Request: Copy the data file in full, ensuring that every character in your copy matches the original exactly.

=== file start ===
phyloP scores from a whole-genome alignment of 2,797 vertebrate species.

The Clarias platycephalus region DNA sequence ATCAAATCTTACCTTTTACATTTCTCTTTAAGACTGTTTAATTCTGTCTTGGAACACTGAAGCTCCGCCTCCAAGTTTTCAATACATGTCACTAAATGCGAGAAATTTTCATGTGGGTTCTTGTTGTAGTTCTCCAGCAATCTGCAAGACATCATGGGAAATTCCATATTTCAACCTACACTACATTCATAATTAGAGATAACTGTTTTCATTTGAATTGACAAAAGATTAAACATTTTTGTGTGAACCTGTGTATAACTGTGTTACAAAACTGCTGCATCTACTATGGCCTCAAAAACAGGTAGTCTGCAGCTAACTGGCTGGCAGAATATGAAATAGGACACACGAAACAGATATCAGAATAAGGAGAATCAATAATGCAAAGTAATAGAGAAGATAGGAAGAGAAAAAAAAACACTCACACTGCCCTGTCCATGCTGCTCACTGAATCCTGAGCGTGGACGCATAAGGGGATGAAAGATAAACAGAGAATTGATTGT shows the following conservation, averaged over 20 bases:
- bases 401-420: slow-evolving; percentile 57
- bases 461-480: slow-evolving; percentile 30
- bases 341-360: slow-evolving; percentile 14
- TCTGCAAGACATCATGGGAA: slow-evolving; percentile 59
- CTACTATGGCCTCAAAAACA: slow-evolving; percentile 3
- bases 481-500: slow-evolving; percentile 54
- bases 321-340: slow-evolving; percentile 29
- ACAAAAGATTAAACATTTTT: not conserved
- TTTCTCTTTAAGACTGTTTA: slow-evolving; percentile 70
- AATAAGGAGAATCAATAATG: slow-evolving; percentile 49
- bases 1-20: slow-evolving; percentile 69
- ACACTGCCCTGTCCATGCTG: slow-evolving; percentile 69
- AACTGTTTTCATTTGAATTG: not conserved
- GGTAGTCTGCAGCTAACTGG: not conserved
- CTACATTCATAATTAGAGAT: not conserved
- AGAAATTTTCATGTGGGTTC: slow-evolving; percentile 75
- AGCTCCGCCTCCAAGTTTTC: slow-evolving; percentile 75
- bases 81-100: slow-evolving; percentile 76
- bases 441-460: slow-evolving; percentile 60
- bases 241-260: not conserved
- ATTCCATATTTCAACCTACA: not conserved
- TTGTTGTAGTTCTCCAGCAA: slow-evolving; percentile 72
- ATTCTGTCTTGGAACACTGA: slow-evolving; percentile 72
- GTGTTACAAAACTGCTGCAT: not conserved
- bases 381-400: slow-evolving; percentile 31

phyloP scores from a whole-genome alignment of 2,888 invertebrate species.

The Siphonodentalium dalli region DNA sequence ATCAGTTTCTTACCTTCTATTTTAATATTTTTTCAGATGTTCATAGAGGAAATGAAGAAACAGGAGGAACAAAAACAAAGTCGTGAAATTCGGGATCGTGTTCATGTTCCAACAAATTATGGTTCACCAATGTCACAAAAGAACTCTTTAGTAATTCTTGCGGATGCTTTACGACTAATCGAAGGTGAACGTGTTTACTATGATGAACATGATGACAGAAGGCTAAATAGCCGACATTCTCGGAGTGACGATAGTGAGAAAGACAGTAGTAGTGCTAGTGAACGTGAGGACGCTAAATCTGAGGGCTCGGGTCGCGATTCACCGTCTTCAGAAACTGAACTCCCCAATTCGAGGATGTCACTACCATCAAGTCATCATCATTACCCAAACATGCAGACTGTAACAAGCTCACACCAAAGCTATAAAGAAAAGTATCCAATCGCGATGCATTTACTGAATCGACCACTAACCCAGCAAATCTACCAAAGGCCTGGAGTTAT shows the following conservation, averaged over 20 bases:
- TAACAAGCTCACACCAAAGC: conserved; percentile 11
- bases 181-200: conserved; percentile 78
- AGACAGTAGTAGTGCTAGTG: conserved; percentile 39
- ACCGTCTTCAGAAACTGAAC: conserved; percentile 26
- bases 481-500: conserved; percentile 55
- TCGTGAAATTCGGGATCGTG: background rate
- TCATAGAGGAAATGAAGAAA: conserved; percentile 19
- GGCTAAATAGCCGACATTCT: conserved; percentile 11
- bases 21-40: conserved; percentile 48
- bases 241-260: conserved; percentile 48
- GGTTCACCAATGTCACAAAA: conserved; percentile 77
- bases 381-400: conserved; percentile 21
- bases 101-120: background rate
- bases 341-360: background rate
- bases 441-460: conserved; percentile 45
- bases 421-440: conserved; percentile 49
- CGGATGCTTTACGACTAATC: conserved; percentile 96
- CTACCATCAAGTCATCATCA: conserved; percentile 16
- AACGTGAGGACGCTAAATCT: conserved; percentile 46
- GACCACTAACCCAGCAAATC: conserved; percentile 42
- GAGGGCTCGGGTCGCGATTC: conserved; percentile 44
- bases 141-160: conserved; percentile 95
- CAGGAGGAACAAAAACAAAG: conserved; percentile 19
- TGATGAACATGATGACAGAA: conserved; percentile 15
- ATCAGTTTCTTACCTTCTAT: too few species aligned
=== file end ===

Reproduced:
phyloP scores from a whole-genome alignment of 2,797 vertebrate species.

The Clarias platycephalus region DNA sequence ATCAAATCTTACCTTTTACATTTCTCTTTAAGACTGTTTAATTCTGTCTTGGAACACTGAAGCTCCGCCTCCAAGTTTTCAATACATGTCACTAAATGCGAGAAATTTTCATGTGGGTTCTTGTTGTAGTTCTCCAGCAATCTGCAAGACATCATGGGAAATTCCATATTTCAACCTACACTACATTCATAATTAGAGATAACTGTTTTCATTTGAATTGACAAAAGATTAAACATTTTTGTGTGAACCTGTGTATAACTGTGTTACAAAACTGCTGCATCTACTATGGCCTCAAAAACAGGTAGTCTGCAGCTAACTGGCTGGCAGAATATGAAATAGGACACACGAAACAGATATCAGAATAAGGAGAATCAATAATGCAAAGTAATAGAGAAGATAGGAAGAGAAAAAAAAACACTCACACTGCCCTGTCCATGCTGCTCACTGAATCCTGAGCGTGGACGCATAAGGGGATGAAAGATAAACAGAGAATTGATTGT shows the following conservation, averaged over 20 bases:
- bases 401-420: slow-evolving; percentile 57
- bases 461-480: slow-evolving; percentile 30
- bases 341-360: slow-evolving; percentile 14
- TCTGCAAGACATCATGGGAA: slow-evolving; percentile 59
- CTACTATGGCCTCAAAAACA: slow-evolving; percentile 3
- bases 481-500: slow-evolving; percentile 54
- bases 321-340: slow-evolving; percentile 29
- ACAAAAGATTAAACATTTTT: not conserved
- TTTCTCTTTAAGACTGTTTA: slow-evolving; percentile 70
- AATAAGGAGAATCAATAATG: slow-evolving; percentile 49
- bases 1-20: slow-evolving; percentile 69
- ACACTGCCCTGTCCATGCTG: slow-evolving; percentile 69
- AACTGTTTTCATTTGAATTG: not conserved
- GGTAGTCTGCAGCTAACTGG: not conserved
- CTACATTCATAATTAGAGAT: not conserved
- AGAAATTTTCATGTGGGTTC: slow-evolving; percentile 75
- AGCTCCGCCTCCAAGTTTTC: slow-evolving; percentile 75
- bases 81-100: slow-evolving; percentile 76
- bases 441-460: slow-evolving; percentile 60
- bases 241-260: not conserved
- ATTCCATATTTCAACCTACA: not conserved
- TTGTTGTAGTTCTCCAGCAA: slow-evolving; percentile 72
- ATTCTGTCTTGGAACACTGA: slow-evolving; percentile 72
- GTGTTACAAAACTGCTGCAT: not conserved
- bases 381-400: slow-evolving; percentile 31

phyloP scores from a whole-genome alignment of 2,888 invertebrate species.

The Siphonodentalium dalli region DNA sequence ATCAGTTTCTTACCTTCTATTTTAATATTTTTTCAGATGTTCATAGAGGAAATGAAGAAACAGGAGGAACAAAAACAAAGTCGTGAAATTCGGGATCGTGTTCATGTTCCAACAAATTATGGTTCACCAATGTCACAAAAGAACTCTTTAGTAATTCTTGCGGATGCTTTACGACTAATCGAAGGTGAACGTGTTTACTATGATGAACATGATGACAGAAGGCTAAATAGCCGACATTCTCGGAGTGACGATAGTGAGAAAGACAGTAGTAGTGCTAGTGAACGTGAGGACGCTAAATCTGAGGGCTCGGGTCGCGATTCACCGTCTTCAGAAACTGAACTCCCCAATTCGAGGATGTCACTACCATCAAGTCATCATCATTACCCAAACATGCAGACTGTAACAAGCTCACACCAAAGCTATAAAGAAAAGTATCCAATCGCGATGCATTTACTGAATCGACCACTAACCCAGCAAATCTACCAAAGGCCTGGAGTTAT shows the following conservation, averaged over 20 bases:
- TAACAAGCTCACACCAAAGC: conserved; percentile 11
- bases 181-200: conserved; percentile 78
- AGACAGTAGTAGTGCTAGTG: conserved; percentile 39
- ACCGTCTTCAGAAACTGAAC: conserved; percentile 26
- bases 481-500: conserved; percentile 55
- TCGTGAAATTCGGGATCGTG: background rate
- TCATAGAGGAAATGAAGAAA: conserved; percentile 19
- GGCTAAATAGCCGACATTCT: conserved; percentile 11
- bases 21-40: conserved; percentile 48
- bases 241-260: conserved; percentile 48
- GGTTCACCAATGTCACAAAA: conserved; percentile 77
- bases 381-400: conserved; percentile 21
- bases 101-120: background rate
- bases 341-360: background rate
- bases 441-460: conserved; percentile 45
- bases 421-440: conserved; percentile 49
- CGGATGCTTTACGACTAATC: conserved; percentile 96
- CTACCATCAAGTCATCATCA: conserved; percentile 16
- AACGTGAGGACGCTAAATCT: conserved; percentile 46
- GACCACTAACCCAGCAAATC: conserved; percentile 42
- GAGGGCTCGGGTCGCGATTC: conserved; percentile 44
- bases 141-160: conserved; percentile 95
- CAGGAGGAACAAAAACAAAG: conserved; percentile 19
- TGATGAACATGATGACAGAA: conserved; percentile 15
- ATCAGTTTCTTACCTTCTAT: too few species aligned